Legal and Institutional Responses to Conflicts Involving the
Oil and Gas and Forestry Sectors
by Monique M. Ross, 2002.
38 pp. Occasional Paper #10. $15.00 (softcover)
This paper examines the inter-sectoral conflicts and ecological impacts resulting from the development of oil and gas and forestry resources in Alberta's boreal forest region and evaluates the legal regime under which the two resource sectors operate. It argues that current policies, legislation and regulations are inadequate to meet the challenge of intensifying resource use and increasing ecological impacts. Structural reforms to the legal and policy regime and clear political leadership are required in order to achieve the effective integration and sustainable development of oil and gas and forest resources. Integration of development activities is seen as a way to minimize the collective industrial footprint on the landscape and protect the health of ecosystems, as well as to reduce operational and planning costs and resolve inter-sectoral disputes.
The Evolution of Wildlife Law in Canada
by John Donihee, 2000.
73 pp. Occasional Paper #9. $15.00 (softcover)
Wildlife law evolves in response to the ecological status of wildlife populations, changing values and societal objectives for wildlife and changes to the domestic and international legal context within which wildlife is managed. Canadian wildlife law has changed significantly since the time of Confederation. This study briefly explores the constitutional framework for and common law sources of Canadian wildlife law. It then develops a series of criteria which distinguished three distinct eras in our wildlife law.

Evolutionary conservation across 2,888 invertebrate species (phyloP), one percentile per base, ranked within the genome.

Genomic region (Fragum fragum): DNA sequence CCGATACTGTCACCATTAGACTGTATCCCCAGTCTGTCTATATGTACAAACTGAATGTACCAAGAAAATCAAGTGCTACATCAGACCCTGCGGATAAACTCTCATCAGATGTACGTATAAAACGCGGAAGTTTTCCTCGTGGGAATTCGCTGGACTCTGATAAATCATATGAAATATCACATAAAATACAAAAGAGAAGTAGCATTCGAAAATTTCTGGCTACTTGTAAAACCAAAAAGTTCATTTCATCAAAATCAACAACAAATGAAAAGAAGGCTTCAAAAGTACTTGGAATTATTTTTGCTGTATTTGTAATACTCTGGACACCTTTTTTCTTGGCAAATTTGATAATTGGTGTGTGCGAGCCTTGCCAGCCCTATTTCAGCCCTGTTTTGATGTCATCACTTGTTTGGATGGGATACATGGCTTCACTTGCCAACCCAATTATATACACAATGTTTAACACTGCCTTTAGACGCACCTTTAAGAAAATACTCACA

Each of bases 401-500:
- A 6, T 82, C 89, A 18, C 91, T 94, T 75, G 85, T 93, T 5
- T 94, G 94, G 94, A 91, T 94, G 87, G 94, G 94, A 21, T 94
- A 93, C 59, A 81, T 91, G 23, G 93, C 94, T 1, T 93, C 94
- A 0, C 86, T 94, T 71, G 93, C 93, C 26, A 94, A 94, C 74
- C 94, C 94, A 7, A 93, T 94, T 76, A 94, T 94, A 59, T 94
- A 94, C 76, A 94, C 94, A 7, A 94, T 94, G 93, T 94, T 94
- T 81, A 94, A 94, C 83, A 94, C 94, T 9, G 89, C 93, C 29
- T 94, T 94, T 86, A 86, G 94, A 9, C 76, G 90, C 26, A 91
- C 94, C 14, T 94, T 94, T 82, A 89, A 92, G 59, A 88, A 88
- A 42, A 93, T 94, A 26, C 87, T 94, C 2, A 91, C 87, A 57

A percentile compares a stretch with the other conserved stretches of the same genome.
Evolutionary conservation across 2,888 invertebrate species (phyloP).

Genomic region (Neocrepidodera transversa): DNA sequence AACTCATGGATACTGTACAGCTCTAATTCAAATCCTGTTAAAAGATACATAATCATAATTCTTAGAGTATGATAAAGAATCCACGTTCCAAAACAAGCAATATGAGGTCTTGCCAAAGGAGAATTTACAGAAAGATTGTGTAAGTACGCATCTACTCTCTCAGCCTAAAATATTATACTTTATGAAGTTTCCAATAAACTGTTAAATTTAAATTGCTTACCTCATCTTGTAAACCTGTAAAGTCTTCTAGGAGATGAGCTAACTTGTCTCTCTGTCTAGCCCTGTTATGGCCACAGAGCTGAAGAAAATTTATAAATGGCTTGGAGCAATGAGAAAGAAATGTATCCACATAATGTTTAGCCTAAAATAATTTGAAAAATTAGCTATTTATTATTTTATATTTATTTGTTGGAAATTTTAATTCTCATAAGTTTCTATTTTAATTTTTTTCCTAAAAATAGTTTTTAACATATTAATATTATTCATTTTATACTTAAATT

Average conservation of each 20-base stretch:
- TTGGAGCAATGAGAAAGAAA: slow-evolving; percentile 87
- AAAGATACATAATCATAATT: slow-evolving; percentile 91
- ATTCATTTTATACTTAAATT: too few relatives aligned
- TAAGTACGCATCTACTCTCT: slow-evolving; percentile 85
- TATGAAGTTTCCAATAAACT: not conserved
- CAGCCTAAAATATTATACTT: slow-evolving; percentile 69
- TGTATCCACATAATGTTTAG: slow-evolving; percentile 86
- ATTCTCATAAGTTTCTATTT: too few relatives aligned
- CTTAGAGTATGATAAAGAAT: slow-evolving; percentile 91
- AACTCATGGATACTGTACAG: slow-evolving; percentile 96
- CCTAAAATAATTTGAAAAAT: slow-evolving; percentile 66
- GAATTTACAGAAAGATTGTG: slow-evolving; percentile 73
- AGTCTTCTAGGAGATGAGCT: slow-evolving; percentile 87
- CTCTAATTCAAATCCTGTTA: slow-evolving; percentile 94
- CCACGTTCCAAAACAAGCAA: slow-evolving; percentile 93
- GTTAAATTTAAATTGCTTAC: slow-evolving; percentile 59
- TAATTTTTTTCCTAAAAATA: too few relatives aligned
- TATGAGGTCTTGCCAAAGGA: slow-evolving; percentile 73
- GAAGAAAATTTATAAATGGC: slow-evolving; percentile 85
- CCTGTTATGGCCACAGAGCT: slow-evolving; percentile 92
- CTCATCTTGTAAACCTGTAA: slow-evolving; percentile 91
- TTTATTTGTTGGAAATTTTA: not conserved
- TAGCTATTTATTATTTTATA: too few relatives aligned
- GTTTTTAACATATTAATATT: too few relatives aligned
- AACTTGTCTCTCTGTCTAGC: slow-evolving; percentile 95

Towards a New Paradigm for Cumulative Effects Management
by Steven A. Kennett, 1999.
53 pp. Occasional Paper #8. $15.00 (softcover)
Cumulative environmental effects are increasingly recognized as a major challenge for environmental and resource management in Canada. At the present time, cumulative effects assessment (CEA) in the context of project-specific environmental assessment is the de facto instrument of choice for addressing cumulative effects. This paper argues that a fundamental paradigm shift is required.
Recent Developments in Oil and Gas Law
by Nigel Bankes, 1999.
68 pp. Occasional Paper #7. $15.00 (softcover)
The paper covers cases handed down during 1998 that will be of interest to the oil and gas industry. The cases are treated under three general headings: doctrinal development, litigation against the Crown or the regulator, and aboriginal oil and gas litigation. The paper concludes with a review of recent legislative developments in Yukon and British Columbia.
Resource Developments on Traditional Lands: The Duty
by Cheryl Sharvit, Michael Robinson and Monique M. Ross, 1999.
26 pp. Occasional Paper #6 $10.00 (softcover)
Recent Canadian court decisions have scrutinized the way in which governments, when their actions or decisions may infringe on Aboriginal or treaty rights, consult with potentially affected Aboriginal people. Consultation is a key consideration in the justification analysis developed by the Supreme Court of Canada in the Sparrow decision to determine whether government is justified in infringing those rights. This paper contrasts the type of consultation that often prevails in practice with the duty to consult emerging from the case law.
In Search of Public Land Law in Alberta
by Steven A. Kennett and Monique M. Ross, 1998.
56 pp. Occasional Paper #5. $15.00 (softcover)